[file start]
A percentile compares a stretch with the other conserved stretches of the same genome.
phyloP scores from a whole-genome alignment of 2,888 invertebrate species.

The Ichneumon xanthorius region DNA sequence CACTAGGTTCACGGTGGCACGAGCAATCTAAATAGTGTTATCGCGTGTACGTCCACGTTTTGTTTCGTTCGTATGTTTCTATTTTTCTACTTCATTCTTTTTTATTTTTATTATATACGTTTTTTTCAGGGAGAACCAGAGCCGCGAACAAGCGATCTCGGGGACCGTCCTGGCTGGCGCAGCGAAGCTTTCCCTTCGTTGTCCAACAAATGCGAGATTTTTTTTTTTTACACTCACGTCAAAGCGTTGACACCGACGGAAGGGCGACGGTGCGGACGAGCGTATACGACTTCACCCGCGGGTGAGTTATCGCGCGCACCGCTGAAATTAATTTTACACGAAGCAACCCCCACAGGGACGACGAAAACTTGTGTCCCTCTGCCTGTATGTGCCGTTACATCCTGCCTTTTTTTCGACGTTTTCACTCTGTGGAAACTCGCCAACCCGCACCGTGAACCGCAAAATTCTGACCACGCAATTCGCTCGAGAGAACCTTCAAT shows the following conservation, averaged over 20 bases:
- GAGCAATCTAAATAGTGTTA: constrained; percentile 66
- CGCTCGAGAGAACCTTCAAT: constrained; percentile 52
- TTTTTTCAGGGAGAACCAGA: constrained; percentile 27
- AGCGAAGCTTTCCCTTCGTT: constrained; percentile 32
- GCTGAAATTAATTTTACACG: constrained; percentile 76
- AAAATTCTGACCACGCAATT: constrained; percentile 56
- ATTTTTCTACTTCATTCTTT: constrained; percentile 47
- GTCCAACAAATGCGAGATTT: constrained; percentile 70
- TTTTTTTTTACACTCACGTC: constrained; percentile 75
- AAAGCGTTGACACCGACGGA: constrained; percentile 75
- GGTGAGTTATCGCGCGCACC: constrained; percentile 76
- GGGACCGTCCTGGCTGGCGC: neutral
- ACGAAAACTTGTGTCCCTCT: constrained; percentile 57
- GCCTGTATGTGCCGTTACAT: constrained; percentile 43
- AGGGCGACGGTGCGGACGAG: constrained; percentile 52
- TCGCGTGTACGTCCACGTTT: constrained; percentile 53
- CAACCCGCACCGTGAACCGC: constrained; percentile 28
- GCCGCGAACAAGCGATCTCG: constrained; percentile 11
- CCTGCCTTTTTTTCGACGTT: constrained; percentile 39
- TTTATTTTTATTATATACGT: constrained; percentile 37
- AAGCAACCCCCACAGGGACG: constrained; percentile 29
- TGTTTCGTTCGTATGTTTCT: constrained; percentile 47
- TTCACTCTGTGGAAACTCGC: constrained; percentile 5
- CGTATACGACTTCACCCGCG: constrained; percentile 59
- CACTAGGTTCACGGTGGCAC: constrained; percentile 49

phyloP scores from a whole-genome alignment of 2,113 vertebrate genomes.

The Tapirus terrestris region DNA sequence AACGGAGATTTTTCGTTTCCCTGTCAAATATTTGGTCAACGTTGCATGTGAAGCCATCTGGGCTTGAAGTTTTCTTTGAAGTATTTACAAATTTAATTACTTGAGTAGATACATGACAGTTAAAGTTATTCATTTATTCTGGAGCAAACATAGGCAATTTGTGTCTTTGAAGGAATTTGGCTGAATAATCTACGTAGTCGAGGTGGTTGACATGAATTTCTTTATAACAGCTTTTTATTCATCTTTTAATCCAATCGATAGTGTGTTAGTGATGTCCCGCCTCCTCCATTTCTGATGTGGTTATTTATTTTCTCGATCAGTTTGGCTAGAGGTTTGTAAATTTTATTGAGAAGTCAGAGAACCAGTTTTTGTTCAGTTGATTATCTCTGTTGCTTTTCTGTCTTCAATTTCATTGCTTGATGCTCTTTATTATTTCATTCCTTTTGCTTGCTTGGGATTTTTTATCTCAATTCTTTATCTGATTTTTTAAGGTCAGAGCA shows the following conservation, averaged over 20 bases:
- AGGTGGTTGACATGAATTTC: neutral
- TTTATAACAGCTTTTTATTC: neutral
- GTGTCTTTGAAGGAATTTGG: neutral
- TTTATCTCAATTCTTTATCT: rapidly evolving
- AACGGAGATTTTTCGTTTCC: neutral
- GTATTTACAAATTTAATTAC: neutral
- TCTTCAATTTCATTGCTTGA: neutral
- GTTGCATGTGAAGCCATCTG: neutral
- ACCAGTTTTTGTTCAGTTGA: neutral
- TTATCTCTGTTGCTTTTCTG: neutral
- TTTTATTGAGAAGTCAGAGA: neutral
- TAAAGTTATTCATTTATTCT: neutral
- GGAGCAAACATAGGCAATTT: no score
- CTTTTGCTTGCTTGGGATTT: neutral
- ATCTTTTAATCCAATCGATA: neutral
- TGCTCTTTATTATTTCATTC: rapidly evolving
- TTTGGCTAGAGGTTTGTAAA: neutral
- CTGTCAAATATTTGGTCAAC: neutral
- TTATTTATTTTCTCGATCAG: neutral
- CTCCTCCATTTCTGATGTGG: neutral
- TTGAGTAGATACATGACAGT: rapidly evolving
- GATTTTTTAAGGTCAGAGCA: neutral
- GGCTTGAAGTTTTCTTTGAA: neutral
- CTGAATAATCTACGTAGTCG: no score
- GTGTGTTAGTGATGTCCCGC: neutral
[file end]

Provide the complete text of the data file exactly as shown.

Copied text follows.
A percentile compares a stretch with the other conserved stretches of the same genome.
phyloP scores from a whole-genome alignment of 2,888 invertebrate species.

The Ichneumon xanthorius region DNA sequence CACTAGGTTCACGGTGGCACGAGCAATCTAAATAGTGTTATCGCGTGTACGTCCACGTTTTGTTTCGTTCGTATGTTTCTATTTTTCTACTTCATTCTTTTTTATTTTTATTATATACGTTTTTTTCAGGGAGAACCAGAGCCGCGAACAAGCGATCTCGGGGACCGTCCTGGCTGGCGCAGCGAAGCTTTCCCTTCGTTGTCCAACAAATGCGAGATTTTTTTTTTTTACACTCACGTCAAAGCGTTGACACCGACGGAAGGGCGACGGTGCGGACGAGCGTATACGACTTCACCCGCGGGTGAGTTATCGCGCGCACCGCTGAAATTAATTTTACACGAAGCAACCCCCACAGGGACGACGAAAACTTGTGTCCCTCTGCCTGTATGTGCCGTTACATCCTGCCTTTTTTTCGACGTTTTCACTCTGTGGAAACTCGCCAACCCGCACCGTGAACCGCAAAATTCTGACCACGCAATTCGCTCGAGAGAACCTTCAAT shows the following conservation, averaged over 20 bases:
- GAGCAATCTAAATAGTGTTA: constrained; percentile 66
- CGCTCGAGAGAACCTTCAAT: constrained; percentile 52
- TTTTTTCAGGGAGAACCAGA: constrained; percentile 27
- AGCGAAGCTTTCCCTTCGTT: constrained; percentile 32
- GCTGAAATTAATTTTACACG: constrained; percentile 76
- AAAATTCTGACCACGCAATT: constrained; percentile 56
- ATTTTTCTACTTCATTCTTT: constrained; percentile 47
- GTCCAACAAATGCGAGATTT: constrained; percentile 70
- TTTTTTTTTACACTCACGTC: constrained; percentile 75
- AAAGCGTTGACACCGACGGA: constrained; percentile 75
- GGTGAGTTATCGCGCGCACC: constrained; percentile 76
- GGGACCGTCCTGGCTGGCGC: neutral
- ACGAAAACTTGTGTCCCTCT: constrained; percentile 57
- GCCTGTATGTGCCGTTACAT: constrained; percentile 43
- AGGGCGACGGTGCGGACGAG: constrained; percentile 52
- TCGCGTGTACGTCCACGTTT: constrained; percentile 53
- CAACCCGCACCGTGAACCGC: constrained; percentile 28
- GCCGCGAACAAGCGATCTCG: constrained; percentile 11
- CCTGCCTTTTTTTCGACGTT: constrained; percentile 39
- TTTATTTTTATTATATACGT: constrained; percentile 37
- AAGCAACCCCCACAGGGACG: constrained; percentile 29
- TGTTTCGTTCGTATGTTTCT: constrained; percentile 47
- TTCACTCTGTGGAAACTCGC: constrained; percentile 5
- CGTATACGACTTCACCCGCG: constrained; percentile 59
- CACTAGGTTCACGGTGGCAC: constrained; percentile 49

phyloP scores from a whole-genome alignment of 2,113 vertebrate genomes.

The Tapirus terrestris region DNA sequence AACGGAGATTTTTCGTTTCCCTGTCAAATATTTGGTCAACGTTGCATGTGAAGCCATCTGGGCTTGAAGTTTTCTTTGAAGTATTTACAAATTTAATTACTTGAGTAGATACATGACAGTTAAAGTTATTCATTTATTCTGGAGCAAACATAGGCAATTTGTGTCTTTGAAGGAATTTGGCTGAATAATCTACGTAGTCGAGGTGGTTGACATGAATTTCTTTATAACAGCTTTTTATTCATCTTTTAATCCAATCGATAGTGTGTTAGTGATGTCCCGCCTCCTCCATTTCTGATGTGGTTATTTATTTTCTCGATCAGTTTGGCTAGAGGTTTGTAAATTTTATTGAGAAGTCAGAGAACCAGTTTTTGTTCAGTTGATTATCTCTGTTGCTTTTCTGTCTTCAATTTCATTGCTTGATGCTCTTTATTATTTCATTCCTTTTGCTTGCTTGGGATTTTTTATCTCAATTCTTTATCTGATTTTTTAAGGTCAGAGCA shows the following conservation, averaged over 20 bases:
- AGGTGGTTGACATGAATTTC: neutral
- TTTATAACAGCTTTTTATTC: neutral
- GTGTCTTTGAAGGAATTTGG: neutral
- TTTATCTCAATTCTTTATCT: rapidly evolving
- AACGGAGATTTTTCGTTTCC: neutral
- GTATTTACAAATTTAATTAC: neutral
- TCTTCAATTTCATTGCTTGA: neutral
- GTTGCATGTGAAGCCATCTG: neutral
- ACCAGTTTTTGTTCAGTTGA: neutral
- TTATCTCTGTTGCTTTTCTG: neutral
- TTTTATTGAGAAGTCAGAGA: neutral
- TAAAGTTATTCATTTATTCT: neutral
- GGAGCAAACATAGGCAATTT: no score
- CTTTTGCTTGCTTGGGATTT: neutral
- ATCTTTTAATCCAATCGATA: neutral
- TGCTCTTTATTATTTCATTC: rapidly evolving
- TTTGGCTAGAGGTTTGTAAA: neutral
- CTGTCAAATATTTGGTCAAC: neutral
- TTATTTATTTTCTCGATCAG: neutral
- CTCCTCCATTTCTGATGTGG: neutral
- TTGAGTAGATACATGACAGT: rapidly evolving
- GATTTTTTAAGGTCAGAGCA: neutral
- GGCTTGAAGTTTTCTTTGAA: neutral
- CTGAATAATCTACGTAGTCG: no score
- GTGTGTTAGTGATGTCCCGC: neutral